grilled chicken with fettuccine alfredo pasta

If you’re a fettuccine Alfredo lover (and who isn’t?), leftovers present a conundrum ‒ the pasta never tastes the same as it did fresh out of the saucepan. It’s either dry, or the sauce splits, or the pasta gets tough after a round or two in the microwave. A bit of science goes into the reheating of a cream sauce, and it all has to do with the emulsion that’s the sauce itself. But without getting too scientific-y on you, let’s just say that when cream sauce cools, the oils and fats in the cream separate out. When reheating, you have to bring them back together as closely as they were when the Alfredo was fresh. You won’t get that “creamy, yummy, out of the pan” velvet taste of the Alfredo sauce, but you can come close.

So Who Is Alfredo Anyway?

Before we get to the second time around, let’s explore Alfredo sauce as it was originally prepared. And that means with just butter and Parmesan-Reggiano cheese. Nothing else. Chef Alfredo di Lelio started preparing his namesake dish in Rome in 1914. When film stars Mary Pickford and Douglas Fairbanks swooned over his dish, they took the recipe back to Hollywood with them.

Unfortunately, American butter and cheese just didn’t cut it in the creamy department. Toying with the recipe, cream was added for richness, and that’s how the American version of fettuccine Alfredo evolved.

Alfredo the Second Time Around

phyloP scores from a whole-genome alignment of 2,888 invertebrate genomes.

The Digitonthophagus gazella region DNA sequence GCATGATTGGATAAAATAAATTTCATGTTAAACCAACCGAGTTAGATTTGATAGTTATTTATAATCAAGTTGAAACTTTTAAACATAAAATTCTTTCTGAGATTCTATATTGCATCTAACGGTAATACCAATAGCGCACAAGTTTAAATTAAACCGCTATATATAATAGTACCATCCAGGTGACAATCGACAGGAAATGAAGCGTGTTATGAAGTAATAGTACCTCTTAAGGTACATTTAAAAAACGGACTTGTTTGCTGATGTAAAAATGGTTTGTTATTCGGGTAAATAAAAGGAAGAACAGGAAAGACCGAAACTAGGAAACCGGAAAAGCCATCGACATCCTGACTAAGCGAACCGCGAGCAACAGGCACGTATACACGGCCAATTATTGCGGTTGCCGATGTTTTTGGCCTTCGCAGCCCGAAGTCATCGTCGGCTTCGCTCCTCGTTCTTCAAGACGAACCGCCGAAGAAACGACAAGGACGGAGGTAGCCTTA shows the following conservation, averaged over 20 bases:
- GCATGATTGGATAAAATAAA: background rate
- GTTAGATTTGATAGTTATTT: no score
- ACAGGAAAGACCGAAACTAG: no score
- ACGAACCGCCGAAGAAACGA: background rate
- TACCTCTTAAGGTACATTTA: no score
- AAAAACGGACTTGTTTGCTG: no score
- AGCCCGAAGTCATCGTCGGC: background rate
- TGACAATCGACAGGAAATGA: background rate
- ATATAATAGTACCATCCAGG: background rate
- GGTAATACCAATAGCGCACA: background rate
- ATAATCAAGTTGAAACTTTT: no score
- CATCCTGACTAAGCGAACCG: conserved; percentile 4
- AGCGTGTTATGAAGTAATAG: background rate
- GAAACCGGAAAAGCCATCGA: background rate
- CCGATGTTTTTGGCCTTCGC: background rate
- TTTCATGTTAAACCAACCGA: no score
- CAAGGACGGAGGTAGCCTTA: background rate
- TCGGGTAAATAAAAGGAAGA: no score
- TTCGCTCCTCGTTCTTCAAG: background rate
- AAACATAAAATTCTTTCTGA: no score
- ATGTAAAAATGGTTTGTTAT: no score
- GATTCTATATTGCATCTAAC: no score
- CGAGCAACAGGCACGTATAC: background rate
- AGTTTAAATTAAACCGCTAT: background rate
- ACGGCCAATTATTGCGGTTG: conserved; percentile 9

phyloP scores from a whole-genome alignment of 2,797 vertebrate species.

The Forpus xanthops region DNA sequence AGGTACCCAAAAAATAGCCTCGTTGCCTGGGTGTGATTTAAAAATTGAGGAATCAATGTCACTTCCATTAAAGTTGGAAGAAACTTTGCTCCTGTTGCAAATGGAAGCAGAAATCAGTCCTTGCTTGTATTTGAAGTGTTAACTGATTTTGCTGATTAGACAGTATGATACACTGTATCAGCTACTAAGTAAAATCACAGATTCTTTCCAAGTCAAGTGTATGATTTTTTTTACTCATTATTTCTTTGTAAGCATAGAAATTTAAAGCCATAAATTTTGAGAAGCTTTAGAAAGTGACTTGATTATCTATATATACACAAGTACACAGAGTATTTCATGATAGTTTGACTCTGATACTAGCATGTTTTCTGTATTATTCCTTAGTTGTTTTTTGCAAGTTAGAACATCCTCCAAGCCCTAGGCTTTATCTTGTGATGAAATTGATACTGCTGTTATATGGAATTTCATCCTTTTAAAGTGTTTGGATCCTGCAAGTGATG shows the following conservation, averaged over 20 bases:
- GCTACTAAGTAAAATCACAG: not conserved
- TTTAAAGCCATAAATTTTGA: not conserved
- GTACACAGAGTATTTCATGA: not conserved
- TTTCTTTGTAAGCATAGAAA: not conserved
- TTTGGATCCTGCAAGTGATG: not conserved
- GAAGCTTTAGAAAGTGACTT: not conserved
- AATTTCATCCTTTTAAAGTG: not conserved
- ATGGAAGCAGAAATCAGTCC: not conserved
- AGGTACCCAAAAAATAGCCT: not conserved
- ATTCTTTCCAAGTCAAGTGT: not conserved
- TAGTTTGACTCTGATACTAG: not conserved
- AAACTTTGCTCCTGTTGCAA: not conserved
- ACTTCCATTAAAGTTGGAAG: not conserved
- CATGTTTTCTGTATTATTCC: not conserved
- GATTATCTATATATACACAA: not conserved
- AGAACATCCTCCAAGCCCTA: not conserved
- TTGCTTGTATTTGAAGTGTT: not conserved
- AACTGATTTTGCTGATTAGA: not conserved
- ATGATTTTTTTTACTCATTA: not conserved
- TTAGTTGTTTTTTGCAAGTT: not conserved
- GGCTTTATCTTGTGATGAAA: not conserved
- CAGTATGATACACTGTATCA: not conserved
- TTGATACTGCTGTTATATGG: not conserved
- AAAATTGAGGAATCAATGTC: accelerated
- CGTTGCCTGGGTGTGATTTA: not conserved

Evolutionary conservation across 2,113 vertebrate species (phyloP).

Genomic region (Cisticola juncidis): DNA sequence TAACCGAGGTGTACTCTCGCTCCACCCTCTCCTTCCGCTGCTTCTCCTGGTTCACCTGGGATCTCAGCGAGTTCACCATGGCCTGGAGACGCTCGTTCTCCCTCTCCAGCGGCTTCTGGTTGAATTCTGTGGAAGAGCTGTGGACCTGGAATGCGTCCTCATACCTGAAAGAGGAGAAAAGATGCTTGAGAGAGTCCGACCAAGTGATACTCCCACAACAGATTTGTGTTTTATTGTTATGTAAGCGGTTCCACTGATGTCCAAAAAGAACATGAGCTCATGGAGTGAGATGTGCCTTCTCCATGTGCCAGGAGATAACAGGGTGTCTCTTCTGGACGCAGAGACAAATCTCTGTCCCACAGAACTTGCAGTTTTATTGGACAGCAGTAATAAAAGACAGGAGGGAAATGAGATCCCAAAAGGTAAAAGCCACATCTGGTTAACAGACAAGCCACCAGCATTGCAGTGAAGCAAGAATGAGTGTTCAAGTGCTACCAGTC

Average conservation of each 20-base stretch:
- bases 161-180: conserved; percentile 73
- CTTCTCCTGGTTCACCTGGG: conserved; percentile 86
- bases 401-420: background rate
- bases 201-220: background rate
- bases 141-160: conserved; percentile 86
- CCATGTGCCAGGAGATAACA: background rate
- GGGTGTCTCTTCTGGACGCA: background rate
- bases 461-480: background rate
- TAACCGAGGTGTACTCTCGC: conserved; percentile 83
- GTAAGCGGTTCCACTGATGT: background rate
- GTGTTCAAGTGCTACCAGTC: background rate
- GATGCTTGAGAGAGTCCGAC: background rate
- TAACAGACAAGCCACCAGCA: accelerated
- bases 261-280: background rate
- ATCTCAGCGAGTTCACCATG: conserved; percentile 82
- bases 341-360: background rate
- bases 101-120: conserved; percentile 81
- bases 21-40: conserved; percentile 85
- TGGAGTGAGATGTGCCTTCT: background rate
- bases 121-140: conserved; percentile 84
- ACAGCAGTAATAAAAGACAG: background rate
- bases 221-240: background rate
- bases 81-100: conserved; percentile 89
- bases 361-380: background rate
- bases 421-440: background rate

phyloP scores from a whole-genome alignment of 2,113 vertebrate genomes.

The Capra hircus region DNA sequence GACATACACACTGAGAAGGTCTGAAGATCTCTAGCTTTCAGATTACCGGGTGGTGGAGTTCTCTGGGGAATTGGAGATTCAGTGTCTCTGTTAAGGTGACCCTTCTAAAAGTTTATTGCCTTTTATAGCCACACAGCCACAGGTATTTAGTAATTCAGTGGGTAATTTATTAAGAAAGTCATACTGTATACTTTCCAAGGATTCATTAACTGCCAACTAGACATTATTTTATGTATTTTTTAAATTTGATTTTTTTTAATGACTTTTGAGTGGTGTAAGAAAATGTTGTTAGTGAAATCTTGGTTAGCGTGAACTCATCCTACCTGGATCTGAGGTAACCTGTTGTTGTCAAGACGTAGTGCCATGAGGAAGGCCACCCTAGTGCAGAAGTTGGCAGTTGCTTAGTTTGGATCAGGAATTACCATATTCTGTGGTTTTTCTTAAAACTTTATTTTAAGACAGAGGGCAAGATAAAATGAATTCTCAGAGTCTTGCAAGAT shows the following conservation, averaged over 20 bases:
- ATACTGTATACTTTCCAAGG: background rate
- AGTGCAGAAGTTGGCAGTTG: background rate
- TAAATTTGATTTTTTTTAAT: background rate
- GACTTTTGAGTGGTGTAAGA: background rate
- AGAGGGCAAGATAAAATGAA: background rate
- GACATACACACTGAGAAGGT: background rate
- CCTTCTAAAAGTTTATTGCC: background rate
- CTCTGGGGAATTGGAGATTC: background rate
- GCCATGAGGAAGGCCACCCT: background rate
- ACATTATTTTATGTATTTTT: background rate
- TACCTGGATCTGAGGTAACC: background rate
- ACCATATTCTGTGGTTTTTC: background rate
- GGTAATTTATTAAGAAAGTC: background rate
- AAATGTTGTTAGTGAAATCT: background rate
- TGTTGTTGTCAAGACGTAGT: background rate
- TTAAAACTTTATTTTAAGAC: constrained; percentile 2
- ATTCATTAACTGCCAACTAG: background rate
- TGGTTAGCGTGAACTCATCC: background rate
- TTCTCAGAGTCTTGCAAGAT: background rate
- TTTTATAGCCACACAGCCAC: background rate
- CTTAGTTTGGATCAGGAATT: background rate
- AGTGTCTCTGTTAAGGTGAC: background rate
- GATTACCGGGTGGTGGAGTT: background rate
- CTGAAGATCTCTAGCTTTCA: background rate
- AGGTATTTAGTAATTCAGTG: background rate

We all love and appreciate fettuccine Alfredo fresh out of the saucepan. But finishing a healthy portion is seldom accomplished, and the remainder goes into a “doggie bag” that never quite gets to the doggie. Heating your leftovers the next day or so is possible, but rarely does it turn out like the original.

Reheating Alfredo to Taste Good

If you’re in a rush and just want a quick bite of what you remembered as a luscious dinner of fettuccine Alfredo last night, a passable way to reheat the pasta and sauce is in the microwave. Put the leftovers in a glass dish and sprinkle a few drops of water on top. Cover with plastic wrap and slit the top once or twice to let the steam escape.

Microwave on high for 1 1/2 minutes. Carefully remove the plastic wrap and stir. Add another splash of water if needed. Recover and place back in the microwave for another 1 1/2 minutes. Repeat until the fettuccine Alfredo is heated through and the noodles separate easily.

Reheating Alfredo to Taste Better

If you have a bit of time and want to treat your Alfredo with loving care, heat the oven to 375 degrees Fahrenheit. Put it into a glass baking dish, add a few drops of water, and then cover it with foil. Heat for 10 minutes. Stir. Heat for another 10 minutes. Test. If needed, add more water to keep the fettuccine moist. Season with salt and pepper and a sprinkle of chopped parsley before serving.

Reheating Alfredo to Taste Best

There are two suggested reheating methods, and both come close to giving you Alfredo like it was the day before.

  1. Put the leftover Alfredo in a glass bowl and place the bowl in a water bath, or a pot with water coming halfway up the sides of the bowl. Heat the water and gently stir the fettuccine as it warms. This slow method allows the fat and the oil to come together again.
  2. In a saucepan, gently heat heavy cream. You won’t need a lot; just eyeball it for the amount of pasta you’re reheating. When the cream is warm, add the fettuccine and gently reheat it, mixing as it warms. Sprinkle freshly grated Parmesan, and you’ll have a lovely second meal from your fettuccine Alfredo.